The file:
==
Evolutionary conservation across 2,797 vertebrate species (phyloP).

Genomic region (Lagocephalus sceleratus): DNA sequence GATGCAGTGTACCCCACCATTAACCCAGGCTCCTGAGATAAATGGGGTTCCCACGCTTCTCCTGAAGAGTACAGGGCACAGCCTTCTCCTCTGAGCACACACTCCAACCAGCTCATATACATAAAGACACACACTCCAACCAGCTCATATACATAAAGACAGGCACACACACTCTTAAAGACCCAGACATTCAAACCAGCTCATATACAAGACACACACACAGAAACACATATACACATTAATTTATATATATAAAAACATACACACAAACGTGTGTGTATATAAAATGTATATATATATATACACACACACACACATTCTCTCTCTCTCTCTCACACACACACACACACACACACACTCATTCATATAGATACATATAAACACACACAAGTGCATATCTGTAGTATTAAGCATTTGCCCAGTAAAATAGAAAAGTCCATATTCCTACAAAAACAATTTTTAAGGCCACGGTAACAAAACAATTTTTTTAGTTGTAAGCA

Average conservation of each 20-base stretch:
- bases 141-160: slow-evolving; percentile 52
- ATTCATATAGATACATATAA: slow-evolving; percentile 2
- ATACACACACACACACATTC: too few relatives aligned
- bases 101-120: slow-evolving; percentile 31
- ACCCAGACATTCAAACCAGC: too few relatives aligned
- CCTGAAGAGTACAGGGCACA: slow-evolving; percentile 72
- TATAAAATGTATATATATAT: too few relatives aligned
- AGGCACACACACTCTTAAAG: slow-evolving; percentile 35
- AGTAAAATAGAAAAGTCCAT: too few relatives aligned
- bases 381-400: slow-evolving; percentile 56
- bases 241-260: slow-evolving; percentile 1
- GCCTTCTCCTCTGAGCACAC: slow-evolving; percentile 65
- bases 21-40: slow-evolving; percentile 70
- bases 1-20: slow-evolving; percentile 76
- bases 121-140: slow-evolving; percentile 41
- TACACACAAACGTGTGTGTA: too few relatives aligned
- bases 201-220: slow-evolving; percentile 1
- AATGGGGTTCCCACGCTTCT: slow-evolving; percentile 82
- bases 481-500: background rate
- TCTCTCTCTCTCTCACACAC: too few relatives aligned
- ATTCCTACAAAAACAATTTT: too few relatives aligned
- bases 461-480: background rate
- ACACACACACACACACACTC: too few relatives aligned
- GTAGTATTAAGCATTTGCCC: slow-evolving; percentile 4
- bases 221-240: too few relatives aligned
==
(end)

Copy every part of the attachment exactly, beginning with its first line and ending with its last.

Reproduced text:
Evolutionary conservation across 2,797 vertebrate species (phyloP).

Genomic region (Lagocephalus sceleratus): DNA sequence GATGCAGTGTACCCCACCATTAACCCAGGCTCCTGAGATAAATGGGGTTCCCACGCTTCTCCTGAAGAGTACAGGGCACAGCCTTCTCCTCTGAGCACACACTCCAACCAGCTCATATACATAAAGACACACACTCCAACCAGCTCATATACATAAAGACAGGCACACACACTCTTAAAGACCCAGACATTCAAACCAGCTCATATACAAGACACACACACAGAAACACATATACACATTAATTTATATATATAAAAACATACACACAAACGTGTGTGTATATAAAATGTATATATATATATACACACACACACACATTCTCTCTCTCTCTCTCACACACACACACACACACACACACTCATTCATATAGATACATATAAACACACACAAGTGCATATCTGTAGTATTAAGCATTTGCCCAGTAAAATAGAAAAGTCCATATTCCTACAAAAACAATTTTTAAGGCCACGGTAACAAAACAATTTTTTTAGTTGTAAGCA

Average conservation of each 20-base stretch:
- bases 141-160: slow-evolving; percentile 52
- ATTCATATAGATACATATAA: slow-evolving; percentile 2
- ATACACACACACACACATTC: too few relatives aligned
- bases 101-120: slow-evolving; percentile 31
- ACCCAGACATTCAAACCAGC: too few relatives aligned
- CCTGAAGAGTACAGGGCACA: slow-evolving; percentile 72
- TATAAAATGTATATATATAT: too few relatives aligned
- AGGCACACACACTCTTAAAG: slow-evolving; percentile 35
- AGTAAAATAGAAAAGTCCAT: too few relatives aligned
- bases 381-400: slow-evolving; percentile 56
- bases 241-260: slow-evolving; percentile 1
- GCCTTCTCCTCTGAGCACAC: slow-evolving; percentile 65
- bases 21-40: slow-evolving; percentile 70
- bases 1-20: slow-evolving; percentile 76
- bases 121-140: slow-evolving; percentile 41
- TACACACAAACGTGTGTGTA: too few relatives aligned
- bases 201-220: slow-evolving; percentile 1
- AATGGGGTTCCCACGCTTCT: slow-evolving; percentile 82
- bases 481-500: background rate
- TCTCTCTCTCTCTCACACAC: too few relatives aligned
- ATTCCTACAAAAACAATTTT: too few relatives aligned
- bases 461-480: background rate
- ACACACACACACACACACTC: too few relatives aligned
- GTAGTATTAAGCATTTGCCC: slow-evolving; percentile 4
- bases 221-240: too few relatives aligned